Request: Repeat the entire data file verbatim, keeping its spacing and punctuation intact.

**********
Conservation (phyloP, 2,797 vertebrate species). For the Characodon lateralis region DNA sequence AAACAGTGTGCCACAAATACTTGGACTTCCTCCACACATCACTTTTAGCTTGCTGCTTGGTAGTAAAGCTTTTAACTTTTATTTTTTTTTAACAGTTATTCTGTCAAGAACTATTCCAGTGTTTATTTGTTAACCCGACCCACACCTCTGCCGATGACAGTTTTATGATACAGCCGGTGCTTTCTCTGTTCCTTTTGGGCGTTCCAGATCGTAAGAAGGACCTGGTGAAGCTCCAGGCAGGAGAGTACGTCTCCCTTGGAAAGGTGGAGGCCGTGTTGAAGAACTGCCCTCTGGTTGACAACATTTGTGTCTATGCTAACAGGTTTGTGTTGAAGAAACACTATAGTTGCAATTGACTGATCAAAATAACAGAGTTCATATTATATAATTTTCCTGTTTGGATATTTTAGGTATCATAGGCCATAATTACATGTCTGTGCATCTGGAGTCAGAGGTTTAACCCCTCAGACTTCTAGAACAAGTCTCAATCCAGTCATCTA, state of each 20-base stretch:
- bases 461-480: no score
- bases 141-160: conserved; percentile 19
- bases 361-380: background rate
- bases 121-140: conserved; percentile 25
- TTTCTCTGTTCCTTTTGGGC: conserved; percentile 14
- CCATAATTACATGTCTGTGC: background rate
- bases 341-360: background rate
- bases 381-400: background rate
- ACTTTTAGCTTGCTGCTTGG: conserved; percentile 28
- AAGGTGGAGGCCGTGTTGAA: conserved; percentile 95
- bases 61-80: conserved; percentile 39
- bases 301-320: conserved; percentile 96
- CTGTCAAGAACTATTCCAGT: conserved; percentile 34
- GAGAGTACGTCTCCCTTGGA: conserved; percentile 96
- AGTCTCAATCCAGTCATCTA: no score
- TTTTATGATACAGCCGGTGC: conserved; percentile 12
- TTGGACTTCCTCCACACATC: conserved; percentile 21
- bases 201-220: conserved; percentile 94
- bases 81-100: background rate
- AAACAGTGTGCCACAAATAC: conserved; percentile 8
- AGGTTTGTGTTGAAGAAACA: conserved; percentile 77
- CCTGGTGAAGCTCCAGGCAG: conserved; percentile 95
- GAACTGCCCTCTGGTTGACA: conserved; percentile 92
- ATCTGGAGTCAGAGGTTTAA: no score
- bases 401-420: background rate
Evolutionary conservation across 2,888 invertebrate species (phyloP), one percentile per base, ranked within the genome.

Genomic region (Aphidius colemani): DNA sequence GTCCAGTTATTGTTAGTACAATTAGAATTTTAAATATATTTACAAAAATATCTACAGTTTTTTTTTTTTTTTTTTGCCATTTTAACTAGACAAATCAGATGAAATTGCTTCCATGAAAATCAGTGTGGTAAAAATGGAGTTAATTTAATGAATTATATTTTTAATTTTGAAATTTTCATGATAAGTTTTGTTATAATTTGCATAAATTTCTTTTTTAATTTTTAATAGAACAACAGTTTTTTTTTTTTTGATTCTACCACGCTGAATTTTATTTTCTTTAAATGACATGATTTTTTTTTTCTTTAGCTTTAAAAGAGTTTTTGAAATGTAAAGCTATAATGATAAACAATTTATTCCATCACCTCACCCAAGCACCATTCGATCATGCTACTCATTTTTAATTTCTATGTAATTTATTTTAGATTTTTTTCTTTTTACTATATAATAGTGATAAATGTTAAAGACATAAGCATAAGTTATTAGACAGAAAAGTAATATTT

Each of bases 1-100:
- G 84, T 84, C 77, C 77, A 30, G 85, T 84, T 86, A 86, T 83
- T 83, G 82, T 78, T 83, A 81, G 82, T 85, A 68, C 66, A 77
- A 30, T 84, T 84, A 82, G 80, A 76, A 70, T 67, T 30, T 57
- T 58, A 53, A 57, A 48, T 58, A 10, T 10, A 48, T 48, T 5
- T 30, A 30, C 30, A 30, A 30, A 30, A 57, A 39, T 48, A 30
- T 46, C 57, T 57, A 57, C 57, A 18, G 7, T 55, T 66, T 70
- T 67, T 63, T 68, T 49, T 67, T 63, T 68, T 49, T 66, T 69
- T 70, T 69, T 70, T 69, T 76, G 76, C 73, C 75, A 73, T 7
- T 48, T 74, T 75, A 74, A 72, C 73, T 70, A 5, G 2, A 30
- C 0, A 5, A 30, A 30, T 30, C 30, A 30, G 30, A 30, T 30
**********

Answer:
Conservation (phyloP, 2,797 vertebrate species). For the Characodon lateralis region DNA sequence AAACAGTGTGCCACAAATACTTGGACTTCCTCCACACATCACTTTTAGCTTGCTGCTTGGTAGTAAAGCTTTTAACTTTTATTTTTTTTTAACAGTTATTCTGTCAAGAACTATTCCAGTGTTTATTTGTTAACCCGACCCACACCTCTGCCGATGACAGTTTTATGATACAGCCGGTGCTTTCTCTGTTCCTTTTGGGCGTTCCAGATCGTAAGAAGGACCTGGTGAAGCTCCAGGCAGGAGAGTACGTCTCCCTTGGAAAGGTGGAGGCCGTGTTGAAGAACTGCCCTCTGGTTGACAACATTTGTGTCTATGCTAACAGGTTTGTGTTGAAGAAACACTATAGTTGCAATTGACTGATCAAAATAACAGAGTTCATATTATATAATTTTCCTGTTTGGATATTTTAGGTATCATAGGCCATAATTACATGTCTGTGCATCTGGAGTCAGAGGTTTAACCCCTCAGACTTCTAGAACAAGTCTCAATCCAGTCATCTA, state of each 20-base stretch:
- bases 461-480: no score
- bases 141-160: conserved; percentile 19
- bases 361-380: background rate
- bases 121-140: conserved; percentile 25
- TTTCTCTGTTCCTTTTGGGC: conserved; percentile 14
- CCATAATTACATGTCTGTGC: background rate
- bases 341-360: background rate
- bases 381-400: background rate
- ACTTTTAGCTTGCTGCTTGG: conserved; percentile 28
- AAGGTGGAGGCCGTGTTGAA: conserved; percentile 95
- bases 61-80: conserved; percentile 39
- bases 301-320: conserved; percentile 96
- CTGTCAAGAACTATTCCAGT: conserved; percentile 34
- GAGAGTACGTCTCCCTTGGA: conserved; percentile 96
- AGTCTCAATCCAGTCATCTA: no score
- TTTTATGATACAGCCGGTGC: conserved; percentile 12
- TTGGACTTCCTCCACACATC: conserved; percentile 21
- bases 201-220: conserved; percentile 94
- bases 81-100: background rate
- AAACAGTGTGCCACAAATAC: conserved; percentile 8
- AGGTTTGTGTTGAAGAAACA: conserved; percentile 77
- CCTGGTGAAGCTCCAGGCAG: conserved; percentile 95
- GAACTGCCCTCTGGTTGACA: conserved; percentile 92
- ATCTGGAGTCAGAGGTTTAA: no score
- bases 401-420: background rate
Evolutionary conservation across 2,888 invertebrate species (phyloP), one percentile per base, ranked within the genome.

Genomic region (Aphidius colemani): DNA sequence GTCCAGTTATTGTTAGTACAATTAGAATTTTAAATATATTTACAAAAATATCTACAGTTTTTTTTTTTTTTTTTTGCCATTTTAACTAGACAAATCAGATGAAATTGCTTCCATGAAAATCAGTGTGGTAAAAATGGAGTTAATTTAATGAATTATATTTTTAATTTTGAAATTTTCATGATAAGTTTTGTTATAATTTGCATAAATTTCTTTTTTAATTTTTAATAGAACAACAGTTTTTTTTTTTTTGATTCTACCACGCTGAATTTTATTTTCTTTAAATGACATGATTTTTTTTTTCTTTAGCTTTAAAAGAGTTTTTGAAATGTAAAGCTATAATGATAAACAATTTATTCCATCACCTCACCCAAGCACCATTCGATCATGCTACTCATTTTTAATTTCTATGTAATTTATTTTAGATTTTTTTCTTTTTACTATATAATAGTGATAAATGTTAAAGACATAAGCATAAGTTATTAGACAGAAAAGTAATATTT

Each of bases 1-100:
- G 84, T 84, C 77, C 77, A 30, G 85, T 84, T 86, A 86, T 83
- T 83, G 82, T 78, T 83, A 81, G 82, T 85, A 68, C 66, A 77
- A 30, T 84, T 84, A 82, G 80, A 76, A 70, T 67, T 30, T 57
- T 58, A 53, A 57, A 48, T 58, A 10, T 10, A 48, T 48, T 5
- T 30, A 30, C 30, A 30, A 30, A 30, A 57, A 39, T 48, A 30
- T 46, C 57, T 57, A 57, C 57, A 18, G 7, T 55, T 66, T 70
- T 67, T 63, T 68, T 49, T 67, T 63, T 68, T 49, T 66, T 69
- T 70, T 69, T 70, T 69, T 76, G 76, C 73, C 75, A 73, T 7
- T 48, T 74, T 75, A 74, A 72, C 73, T 70, A 5, G 2, A 30
- C 0, A 5, A 30, A 30, T 30, C 30, A 30, G 30, A 30, T 30